Table 18-1, MATERIALS FOR IDENTIFICATION PURPOSES Taxon Essential or desirable materials for identification purposes Suggestions for note-taking and pressing Acanthaceae Fruits and flowers important. Flowers often detach easily after collecting. Agrimonia Underground parts useful. Press immediately Alismataceae Flowers and fruits (essential). Note presence of perfect and/or staminate and pistillate flowers and position of fruiting pedicels. Allium Flowers, seeds, bulbs (with coat) Amaranthaceae Ripe fruits (essential in some). Note whether plants are monoeicious,or dioecious. Collect both staminate and pistillate plants when possible. Amelanchier Flowers, fruits and leaves from same plant necessary. Note habit (erect or stoleniferous) Annonaceae Flowers necessary (these may open precociously and then grow considerably before and during anthesis) Apiaceae (Umbelliferae) Mature fruits and basal leaves. Araceae Fruiting material alone of little value; flowers, inflorescences and underground parts of great value; also leaves (often dimorphic) Peel epidermis away on one side to speed killing and dr ying or use alcohol or formaldehyde to kill and preserve in the field. Note glaucescence, sap color, vesture. For large aroids see suggestions in Frosberg & Sachet (1965). Araliaceae Flowers and fruits. Arecaceae Flowers and fruits, inflorescence axis and bracts, leaves, petiole, leaf base, notes on stem. See Tomlinson (in Frosberg and Sachet, 1965) for details on collecting suitable specimens. TD TD> Asclepiadaceae Flowers and fruits. Note flower color, number of leaves and arrangement, latex color, fruiting pedicels (erect or deflexed). Asteraceae (Compositae) Ripe fruits and flowers, basal and median cauline leaves and underground parts. Note color of ray and disk flowers; press some heads exposing upper surface and others with lower surface exposed. Split heads and press. Balanophoraceae Tuber surface important. Plants sometimes dioecious. Balsaminaceae Flowers and fruits desirable. Flowers fragile and tend to agglutinate on drying under pressure. Liquid preserved flowers desirable. Note flower color and markings. Bamboos Flowers and fruits rare but desirable. Culm sheaths from mid-culm nodes, portion of culm and branch, rhizome. Record node number (starting at base of plant) from which material is taken. Collect from 4th to 5th node. (See suggestions of McClure in Frostberg and Sachet for additional handling) Begoniaceae Both staminate and pistillate flowers and ripe fruits. Careful notes on colors, plants fleshy & oftendarken on drying. Betula Fruiting catkins essential. Notes on bark desirable Boraginaceae Flowers and ripe fruits. Split and press some flowers flat. Brassicaceae (Cruciferae) Flowers and fruits desirable; underground parts and rosettes. Burseraceae Fruit. CactaceaeFlowers, stem with grooves, tubercles and spines including both tranverse and longitudinal sections. Stems may be dipped in boiling water or formalin to kill tissue & allow more rapid drying. Handle carefully (preferably with gloves & forceps) but do not remove or cut all spines. Campanulaceae Flowers.Corolla shape important. Make careful notes and/or drawings. Capparidaceae Flowers desirable (these open precociously and then grow considerably before and during anthesis.) Caprifoliaceae Ripe fruits. Carex Mature perigynia, underground parts. Caryophyllaceae Flowers and fruits. Note number of styles and corolla color. CasuarinaceaeStaminate and pistillate flowers and ripe fruit. Dioecious or monoecious. Celtis Mature fruits. Coccoloba Leaves from adventitious shoots and from mature twigs; staminate and pistillate inflorescences. Commelinaceae Flowers, spathe, underground parts. Flowers should be pressed between tissue & waxed paper and/or preserved in liquid. Note corolla & anther color. Spread spathe & press flat. Convolvulaceae Flowers and ripe fruits desirable. Split flowers and dry flat. Note corolla color and markings. Cornaceae Mature fruits. Note color of branchlets and pith Crataegus Flowers and fruits from same tree. Note anther color. Cucurbitaceae Flowers and ripe fruits. Dicecious or monoecious. Note corolla shape and color, and color of mature fruits. Cuscuta Flowers and fruits. Note nature of petals & their appendages, shape of fruit and host. Cyperaceae Ripe fruits and underground parts. Dilleniaceae Ripe fruits. Dioscoreaceae Staminate and pistillate inflorescences, axillary bulbils, underground parts and base of aerial stem; mature fruits if possible. Note direction of twining of stems.< /TD> Dipterocarpaceae Ripe fruits. Epacridaceae Ripe fruits. Ericaceae Flowers and fruits. Note flower color and waxy "bloom" on fruit. Euphorbiaceae Staminate and pistillate flowers, ripe fruits. Note color of glands. Sap may cause dermatitis. Fabaceae (Leguminosae) Flowers and fruits essential; underground parts desirable. Note flower color. Fagaceae Ripe fruits, mature leaves. Collect staminate & pistillate flowers when possible. Note shape & size of plant. Fraxinus Ripe fruits nearly essential, staminate and pistillate; flowers desirable. May be dioecious Galium Fruits often essential; underground parts. Note flower color & habit of plant (erect or reclining). Gesneriaceae Flowers and fruits. Note colors, plants often fleshy and darken upon drying. Gnetaceae Flowers and fruits. Dioecious or monoecious. Hydrocharitaceae Flowers and fruits Note position of flowers (floating or submerged). Iridaceae Flowers and mature fruits, underground parts. Press flowers immediately & use tissue and waxed paper Isoetes Fertile specimens. Note habitat & whether plant was emersed or submerged. Split some plants vertically. Juglandaceae Fruits, leaves. Note bark characters, size and shape of tree Juncaceae Fruits. Note number of stamens, shape of leaf (flat or terete), expose ligule Lamiaceae Flowers and mature nutlets, base of stem and underground parts. Split open some flowers & press flat; note flower color & markings. Lemnaceae Flowers and fruits desirable. Note number of roots per "frond". Float specimens out on paper, place in packets. Lepidium Flowers and fruits Note presence or absence of petals. Liliaceae Fruits alone useless, flowers and underground parts most desirable. Note if leaves are flat or round. Make longitudinal section of bulbs; leave bulb coats intact. Loranthaceae Flowers and fruit. Note fruit color & host plant Malvaceae Flowers & mature fruits, underground parts helpful. Note flower color, split open some flowers & press flat. Melastomataceae Flowers and fruits Petals fugacious. Menispermaceae Staminate & pistillate flowers; fruits desirable. Dioecious Moraceae Fruits desirable. Frequently dioecious, note fruit color. Musaceae Axis of inflorescence and ripe fruit. Photograph entire plant when possible. Myristicaceae Ripe fruits desirable. Dioecious. Myrtaceae Fruits. Najadaceae Fruits. Float specimen out on white paper. Nepenthaceae Pitchers of full grown cauline leaves essential. Orchidaceae Flowers and fruits; fruits alone almost useless. Note flower color, markings, & fragrance. Preserve some flowers in liquid. Orobanchaceae Ripe fruits desirable. Note host plant. Pandanaceae Ripe fruit, leaf tips Note stem diameter; photograph or habit sketch very desirable Picea Mature cones. Note color of foilage. Piperaceae Fruits. Note colors (plants often darken on drying. Poaceae (Gramineae) Mature fruits, underground parts and stolons. Note anther color. Press clums to show sheath & ligule. Polemoniaceae Flowers, fruits and underground parts. Note flower color & split corollas open and press flat. Polygalaceae Flowers and fruits and seeds; underground parts. Note color and habit, leaf, dimorphism, if not pressing entire leaf. Polygonaceae Fruits and underground parts. Potamogeton Fruits and stipules. Press so stipules are clearly displayed. Pteridophyta Fertile fronds, rhizome or rootstock, sterile fronds if different from the fertile. Tree ferns - petiole, leaf bases and leaf scars. Ranunculaceae Fruits and underground parts. Ribes Flowers and fruits. Note color of fruits. Rosaceae Fruits; flowering and sterile shoots. Note habit of plant. Rubiaceae Fruits very desirable. Rubus Habit important, twigs of sterile and fruiting branches. Note if canes are arching or not, rotting at tip or not. Salix Mature staminate and pistillate catkins and leaves from the same plant. Dioecious. Sapindaceae Fruits desirable. Sapotaceae Fruits desirable. Scrophulariaceae Flowers. Split flowers & press flat, make careful notes on color & markings, note host where applicable, many must be pressed immediately; commonly darken on dry ing. Note host where applicable. Smilax Fruits and vegetative material. Note fruit color & whether main axis is smooth or spiny. Solanaceae Flowers and fruits. Split open some flowers & press flat. Styracaceae Fruits desirable. Symplocaceae Ripe fruits. Utricularia Flowers, fruits, leaves. Float plants out on white paper, spread leaves. Excavate terrestrial species carefully. Vaccinium Flowers, fruit. Note fruit color and plant habit. Viburnum Ripe fruit. Zingiberaceae Inflorescence and underground parts Inflorescence best preserved in liquid.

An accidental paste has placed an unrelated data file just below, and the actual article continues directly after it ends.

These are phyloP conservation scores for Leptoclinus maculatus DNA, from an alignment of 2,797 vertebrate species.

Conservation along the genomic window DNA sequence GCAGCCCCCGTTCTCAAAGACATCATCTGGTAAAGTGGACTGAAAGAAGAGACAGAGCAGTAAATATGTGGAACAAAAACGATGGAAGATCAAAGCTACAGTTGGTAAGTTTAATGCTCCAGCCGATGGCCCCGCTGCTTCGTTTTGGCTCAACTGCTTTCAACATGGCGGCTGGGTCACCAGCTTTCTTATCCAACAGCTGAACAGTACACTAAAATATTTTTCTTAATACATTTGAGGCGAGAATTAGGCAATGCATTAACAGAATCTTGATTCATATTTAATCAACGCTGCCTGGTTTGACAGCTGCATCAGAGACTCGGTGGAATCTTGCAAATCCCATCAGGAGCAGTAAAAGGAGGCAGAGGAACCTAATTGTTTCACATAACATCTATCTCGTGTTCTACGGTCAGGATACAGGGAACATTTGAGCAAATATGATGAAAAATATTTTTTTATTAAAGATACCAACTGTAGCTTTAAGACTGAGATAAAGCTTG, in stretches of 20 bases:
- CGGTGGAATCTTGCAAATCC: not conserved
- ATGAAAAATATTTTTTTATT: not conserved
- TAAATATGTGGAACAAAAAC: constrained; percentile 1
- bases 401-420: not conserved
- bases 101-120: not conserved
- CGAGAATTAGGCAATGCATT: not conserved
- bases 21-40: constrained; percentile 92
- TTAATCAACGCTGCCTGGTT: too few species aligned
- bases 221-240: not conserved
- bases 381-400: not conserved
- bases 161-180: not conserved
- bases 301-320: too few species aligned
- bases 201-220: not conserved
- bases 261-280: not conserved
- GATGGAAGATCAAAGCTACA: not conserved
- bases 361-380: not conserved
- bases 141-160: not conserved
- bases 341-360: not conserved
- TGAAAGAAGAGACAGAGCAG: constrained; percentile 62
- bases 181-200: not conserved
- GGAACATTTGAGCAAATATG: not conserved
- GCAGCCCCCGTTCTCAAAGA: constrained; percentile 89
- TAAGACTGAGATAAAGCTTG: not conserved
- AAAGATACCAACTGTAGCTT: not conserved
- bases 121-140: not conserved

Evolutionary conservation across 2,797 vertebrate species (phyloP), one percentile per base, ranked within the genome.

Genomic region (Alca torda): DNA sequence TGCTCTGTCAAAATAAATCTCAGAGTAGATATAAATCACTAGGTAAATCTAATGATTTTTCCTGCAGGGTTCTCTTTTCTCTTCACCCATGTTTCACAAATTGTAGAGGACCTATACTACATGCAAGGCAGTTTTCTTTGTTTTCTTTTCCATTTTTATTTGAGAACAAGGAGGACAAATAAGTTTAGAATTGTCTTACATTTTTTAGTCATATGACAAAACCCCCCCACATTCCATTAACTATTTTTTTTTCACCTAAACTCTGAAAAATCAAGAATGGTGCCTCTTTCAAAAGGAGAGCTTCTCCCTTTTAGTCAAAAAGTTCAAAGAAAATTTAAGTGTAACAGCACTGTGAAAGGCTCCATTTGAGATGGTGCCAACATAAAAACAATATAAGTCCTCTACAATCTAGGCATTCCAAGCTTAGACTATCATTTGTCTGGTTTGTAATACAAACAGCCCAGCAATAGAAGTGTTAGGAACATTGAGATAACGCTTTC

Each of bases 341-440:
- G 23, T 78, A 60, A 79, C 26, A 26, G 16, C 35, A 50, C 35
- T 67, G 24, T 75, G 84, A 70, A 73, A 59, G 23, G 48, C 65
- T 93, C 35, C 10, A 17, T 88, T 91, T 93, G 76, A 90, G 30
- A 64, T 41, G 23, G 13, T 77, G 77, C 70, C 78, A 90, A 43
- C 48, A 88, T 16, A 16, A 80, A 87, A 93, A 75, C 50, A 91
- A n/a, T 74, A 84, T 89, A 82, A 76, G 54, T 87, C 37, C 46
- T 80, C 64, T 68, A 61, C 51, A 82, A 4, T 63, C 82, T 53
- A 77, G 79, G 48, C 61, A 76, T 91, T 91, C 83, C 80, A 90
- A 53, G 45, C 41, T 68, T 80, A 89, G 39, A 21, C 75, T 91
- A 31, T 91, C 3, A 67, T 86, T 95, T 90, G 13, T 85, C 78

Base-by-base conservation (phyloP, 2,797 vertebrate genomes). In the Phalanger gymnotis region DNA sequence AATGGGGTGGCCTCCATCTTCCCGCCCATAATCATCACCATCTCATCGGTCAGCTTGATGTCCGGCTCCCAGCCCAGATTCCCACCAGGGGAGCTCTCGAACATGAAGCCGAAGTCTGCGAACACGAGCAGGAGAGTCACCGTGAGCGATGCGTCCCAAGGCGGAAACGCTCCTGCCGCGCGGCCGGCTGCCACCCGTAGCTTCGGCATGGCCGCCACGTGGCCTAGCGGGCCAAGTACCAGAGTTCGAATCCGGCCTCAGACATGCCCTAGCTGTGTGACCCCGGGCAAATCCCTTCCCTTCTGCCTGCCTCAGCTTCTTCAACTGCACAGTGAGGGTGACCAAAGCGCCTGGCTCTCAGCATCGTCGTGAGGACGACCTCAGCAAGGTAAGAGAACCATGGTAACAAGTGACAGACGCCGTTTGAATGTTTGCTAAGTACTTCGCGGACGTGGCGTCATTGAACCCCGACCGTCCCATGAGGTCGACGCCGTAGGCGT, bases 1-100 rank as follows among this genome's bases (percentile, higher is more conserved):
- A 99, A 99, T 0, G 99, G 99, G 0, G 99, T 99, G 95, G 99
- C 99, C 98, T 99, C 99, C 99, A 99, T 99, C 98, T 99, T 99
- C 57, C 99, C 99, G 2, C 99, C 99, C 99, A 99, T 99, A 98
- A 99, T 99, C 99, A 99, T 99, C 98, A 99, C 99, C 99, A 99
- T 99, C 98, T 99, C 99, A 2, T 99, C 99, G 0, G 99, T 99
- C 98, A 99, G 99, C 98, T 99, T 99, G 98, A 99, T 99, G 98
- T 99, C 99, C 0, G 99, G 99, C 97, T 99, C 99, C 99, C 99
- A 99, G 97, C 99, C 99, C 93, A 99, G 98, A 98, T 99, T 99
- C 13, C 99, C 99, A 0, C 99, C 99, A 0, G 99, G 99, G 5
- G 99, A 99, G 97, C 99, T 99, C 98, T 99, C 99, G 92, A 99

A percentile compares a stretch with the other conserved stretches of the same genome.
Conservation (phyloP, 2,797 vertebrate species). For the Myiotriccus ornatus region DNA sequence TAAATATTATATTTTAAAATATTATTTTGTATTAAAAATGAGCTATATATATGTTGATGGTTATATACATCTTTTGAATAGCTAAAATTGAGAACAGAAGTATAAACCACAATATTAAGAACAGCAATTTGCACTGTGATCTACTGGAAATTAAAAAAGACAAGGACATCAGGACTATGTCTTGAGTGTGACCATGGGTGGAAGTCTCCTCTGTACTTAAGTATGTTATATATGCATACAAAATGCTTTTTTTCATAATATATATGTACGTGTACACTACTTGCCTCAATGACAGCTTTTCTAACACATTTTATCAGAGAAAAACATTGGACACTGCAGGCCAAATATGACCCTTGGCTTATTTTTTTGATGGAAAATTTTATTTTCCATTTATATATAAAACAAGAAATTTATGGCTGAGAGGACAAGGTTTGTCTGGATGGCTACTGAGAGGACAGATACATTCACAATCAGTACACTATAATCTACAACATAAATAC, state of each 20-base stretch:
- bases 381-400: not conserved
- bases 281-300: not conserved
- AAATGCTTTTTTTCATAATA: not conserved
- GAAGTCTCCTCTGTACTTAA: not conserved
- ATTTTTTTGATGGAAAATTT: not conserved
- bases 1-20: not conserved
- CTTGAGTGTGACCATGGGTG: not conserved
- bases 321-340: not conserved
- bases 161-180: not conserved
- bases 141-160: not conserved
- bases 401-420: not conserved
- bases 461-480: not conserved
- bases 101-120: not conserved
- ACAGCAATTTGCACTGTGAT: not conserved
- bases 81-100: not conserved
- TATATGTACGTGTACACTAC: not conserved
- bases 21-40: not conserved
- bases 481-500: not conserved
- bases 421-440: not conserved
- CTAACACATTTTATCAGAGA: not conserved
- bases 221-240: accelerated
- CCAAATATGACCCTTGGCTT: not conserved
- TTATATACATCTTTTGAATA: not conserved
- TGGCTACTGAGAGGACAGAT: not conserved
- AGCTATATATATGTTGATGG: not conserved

IV. Pressing Plant Specimens.